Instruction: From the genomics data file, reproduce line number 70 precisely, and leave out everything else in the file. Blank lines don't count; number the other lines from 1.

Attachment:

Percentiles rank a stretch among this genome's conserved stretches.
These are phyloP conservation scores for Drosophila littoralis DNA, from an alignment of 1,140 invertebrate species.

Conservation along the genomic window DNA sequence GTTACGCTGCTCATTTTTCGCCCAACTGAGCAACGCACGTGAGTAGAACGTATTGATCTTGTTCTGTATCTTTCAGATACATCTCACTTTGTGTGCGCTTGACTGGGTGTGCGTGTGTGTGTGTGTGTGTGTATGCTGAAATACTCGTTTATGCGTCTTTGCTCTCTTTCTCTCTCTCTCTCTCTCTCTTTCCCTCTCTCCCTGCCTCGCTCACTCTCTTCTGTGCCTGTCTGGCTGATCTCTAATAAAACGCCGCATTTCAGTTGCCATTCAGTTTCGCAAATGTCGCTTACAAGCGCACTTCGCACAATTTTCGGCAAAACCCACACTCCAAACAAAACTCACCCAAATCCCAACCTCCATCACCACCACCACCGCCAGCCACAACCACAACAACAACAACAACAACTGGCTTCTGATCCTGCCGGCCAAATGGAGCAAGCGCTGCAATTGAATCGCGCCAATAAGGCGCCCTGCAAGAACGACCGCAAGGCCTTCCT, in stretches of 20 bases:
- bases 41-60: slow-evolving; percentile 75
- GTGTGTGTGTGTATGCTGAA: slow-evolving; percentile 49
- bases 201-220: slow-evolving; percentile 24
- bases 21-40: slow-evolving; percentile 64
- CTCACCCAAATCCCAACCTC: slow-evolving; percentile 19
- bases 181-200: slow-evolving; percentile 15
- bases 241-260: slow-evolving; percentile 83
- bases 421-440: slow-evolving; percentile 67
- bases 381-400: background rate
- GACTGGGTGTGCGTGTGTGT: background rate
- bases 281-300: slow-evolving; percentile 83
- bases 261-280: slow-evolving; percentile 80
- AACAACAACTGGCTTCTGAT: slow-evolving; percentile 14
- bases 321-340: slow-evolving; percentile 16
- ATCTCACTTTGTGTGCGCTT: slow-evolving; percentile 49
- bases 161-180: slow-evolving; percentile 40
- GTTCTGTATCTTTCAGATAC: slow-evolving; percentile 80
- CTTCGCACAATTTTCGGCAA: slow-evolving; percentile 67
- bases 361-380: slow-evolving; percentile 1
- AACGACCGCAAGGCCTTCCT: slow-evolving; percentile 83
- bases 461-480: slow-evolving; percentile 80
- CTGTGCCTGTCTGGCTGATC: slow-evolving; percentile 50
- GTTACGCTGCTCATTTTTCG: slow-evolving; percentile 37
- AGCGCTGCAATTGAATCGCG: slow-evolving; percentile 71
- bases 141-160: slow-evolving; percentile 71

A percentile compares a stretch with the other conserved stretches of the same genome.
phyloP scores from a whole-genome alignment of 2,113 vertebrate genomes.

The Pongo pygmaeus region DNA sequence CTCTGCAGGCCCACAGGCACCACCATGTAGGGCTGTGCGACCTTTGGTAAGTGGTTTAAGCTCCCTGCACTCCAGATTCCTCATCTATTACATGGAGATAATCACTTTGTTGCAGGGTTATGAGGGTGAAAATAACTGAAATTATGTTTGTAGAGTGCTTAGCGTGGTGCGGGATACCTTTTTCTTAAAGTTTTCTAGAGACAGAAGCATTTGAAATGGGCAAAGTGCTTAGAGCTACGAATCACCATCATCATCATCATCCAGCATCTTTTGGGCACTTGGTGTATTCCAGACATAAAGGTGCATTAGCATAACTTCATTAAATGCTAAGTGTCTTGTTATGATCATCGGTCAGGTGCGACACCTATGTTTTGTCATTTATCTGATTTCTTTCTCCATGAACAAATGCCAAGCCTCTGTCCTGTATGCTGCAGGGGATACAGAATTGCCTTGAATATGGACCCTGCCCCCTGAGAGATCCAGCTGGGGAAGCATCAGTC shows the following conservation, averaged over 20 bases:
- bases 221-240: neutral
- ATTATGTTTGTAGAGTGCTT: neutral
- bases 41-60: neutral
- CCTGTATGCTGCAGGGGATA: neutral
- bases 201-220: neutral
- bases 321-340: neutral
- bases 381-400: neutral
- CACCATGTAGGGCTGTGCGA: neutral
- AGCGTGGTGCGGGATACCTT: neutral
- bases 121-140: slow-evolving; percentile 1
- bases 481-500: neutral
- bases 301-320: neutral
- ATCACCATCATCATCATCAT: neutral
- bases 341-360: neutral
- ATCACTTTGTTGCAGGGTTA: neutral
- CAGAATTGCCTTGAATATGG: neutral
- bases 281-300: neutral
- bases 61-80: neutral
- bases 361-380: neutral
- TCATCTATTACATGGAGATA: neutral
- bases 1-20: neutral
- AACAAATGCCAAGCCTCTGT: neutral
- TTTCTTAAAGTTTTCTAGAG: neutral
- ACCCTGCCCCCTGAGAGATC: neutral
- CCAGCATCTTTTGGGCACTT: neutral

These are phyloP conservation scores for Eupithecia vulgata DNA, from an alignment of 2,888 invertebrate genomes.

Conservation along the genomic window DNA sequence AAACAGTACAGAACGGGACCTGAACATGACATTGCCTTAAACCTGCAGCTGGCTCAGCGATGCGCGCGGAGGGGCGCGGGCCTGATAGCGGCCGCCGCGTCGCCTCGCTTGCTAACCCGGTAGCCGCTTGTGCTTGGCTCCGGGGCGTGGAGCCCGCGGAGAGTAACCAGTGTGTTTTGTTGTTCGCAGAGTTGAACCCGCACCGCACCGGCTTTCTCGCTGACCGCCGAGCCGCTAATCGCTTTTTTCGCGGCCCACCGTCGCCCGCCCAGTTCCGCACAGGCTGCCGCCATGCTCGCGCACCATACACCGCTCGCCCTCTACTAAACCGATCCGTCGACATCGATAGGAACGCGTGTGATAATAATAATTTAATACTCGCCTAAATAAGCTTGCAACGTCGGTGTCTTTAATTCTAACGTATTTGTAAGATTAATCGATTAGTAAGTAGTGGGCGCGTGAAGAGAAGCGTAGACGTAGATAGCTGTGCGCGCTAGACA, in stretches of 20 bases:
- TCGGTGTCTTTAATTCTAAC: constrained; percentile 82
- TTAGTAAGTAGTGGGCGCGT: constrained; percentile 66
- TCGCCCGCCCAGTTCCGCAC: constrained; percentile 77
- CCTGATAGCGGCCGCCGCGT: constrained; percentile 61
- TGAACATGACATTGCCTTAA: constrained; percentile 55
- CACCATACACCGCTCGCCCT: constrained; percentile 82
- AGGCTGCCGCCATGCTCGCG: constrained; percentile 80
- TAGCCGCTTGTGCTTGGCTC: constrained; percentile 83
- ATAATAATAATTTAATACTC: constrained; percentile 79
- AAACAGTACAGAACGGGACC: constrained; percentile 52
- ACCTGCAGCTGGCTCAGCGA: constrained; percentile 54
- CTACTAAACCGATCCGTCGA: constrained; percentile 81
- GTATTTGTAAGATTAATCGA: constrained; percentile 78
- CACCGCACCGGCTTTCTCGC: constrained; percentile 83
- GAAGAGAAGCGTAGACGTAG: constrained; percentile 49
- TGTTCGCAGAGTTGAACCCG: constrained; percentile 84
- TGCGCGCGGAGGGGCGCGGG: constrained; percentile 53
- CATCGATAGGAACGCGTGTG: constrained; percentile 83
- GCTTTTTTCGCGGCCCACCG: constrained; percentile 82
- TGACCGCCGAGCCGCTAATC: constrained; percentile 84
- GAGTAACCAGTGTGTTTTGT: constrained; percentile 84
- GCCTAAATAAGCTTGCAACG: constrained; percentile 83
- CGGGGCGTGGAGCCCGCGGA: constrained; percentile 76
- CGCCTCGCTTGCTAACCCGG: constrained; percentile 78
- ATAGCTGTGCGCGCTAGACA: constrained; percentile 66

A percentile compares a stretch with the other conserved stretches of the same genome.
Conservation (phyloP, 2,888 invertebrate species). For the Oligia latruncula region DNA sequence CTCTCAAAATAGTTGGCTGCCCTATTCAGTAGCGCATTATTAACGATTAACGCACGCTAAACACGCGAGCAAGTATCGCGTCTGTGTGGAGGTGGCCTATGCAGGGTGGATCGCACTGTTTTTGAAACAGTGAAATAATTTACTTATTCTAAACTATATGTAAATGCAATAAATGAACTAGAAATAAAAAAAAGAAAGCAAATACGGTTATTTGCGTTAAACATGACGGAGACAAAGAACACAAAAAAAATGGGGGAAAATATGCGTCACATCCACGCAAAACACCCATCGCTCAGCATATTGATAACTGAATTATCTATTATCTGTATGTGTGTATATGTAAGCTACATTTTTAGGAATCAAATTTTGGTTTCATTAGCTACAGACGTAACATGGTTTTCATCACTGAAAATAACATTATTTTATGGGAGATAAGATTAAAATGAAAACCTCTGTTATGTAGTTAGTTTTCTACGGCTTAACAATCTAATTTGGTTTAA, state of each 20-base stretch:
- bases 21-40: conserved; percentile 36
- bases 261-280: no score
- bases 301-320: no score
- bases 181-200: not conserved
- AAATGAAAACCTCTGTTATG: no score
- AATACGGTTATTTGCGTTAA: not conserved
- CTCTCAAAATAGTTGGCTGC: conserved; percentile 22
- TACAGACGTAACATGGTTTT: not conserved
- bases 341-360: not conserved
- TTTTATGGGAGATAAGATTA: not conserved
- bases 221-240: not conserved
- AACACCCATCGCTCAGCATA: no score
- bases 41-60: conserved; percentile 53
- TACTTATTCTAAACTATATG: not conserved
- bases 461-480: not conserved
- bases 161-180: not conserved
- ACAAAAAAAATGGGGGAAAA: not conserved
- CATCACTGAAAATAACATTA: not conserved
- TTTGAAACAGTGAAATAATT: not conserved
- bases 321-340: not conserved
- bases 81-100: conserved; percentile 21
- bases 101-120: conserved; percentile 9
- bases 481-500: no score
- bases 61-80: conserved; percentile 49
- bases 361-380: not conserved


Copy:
- CTACTAAACCGATCCGTCGA: constrained; percentile 81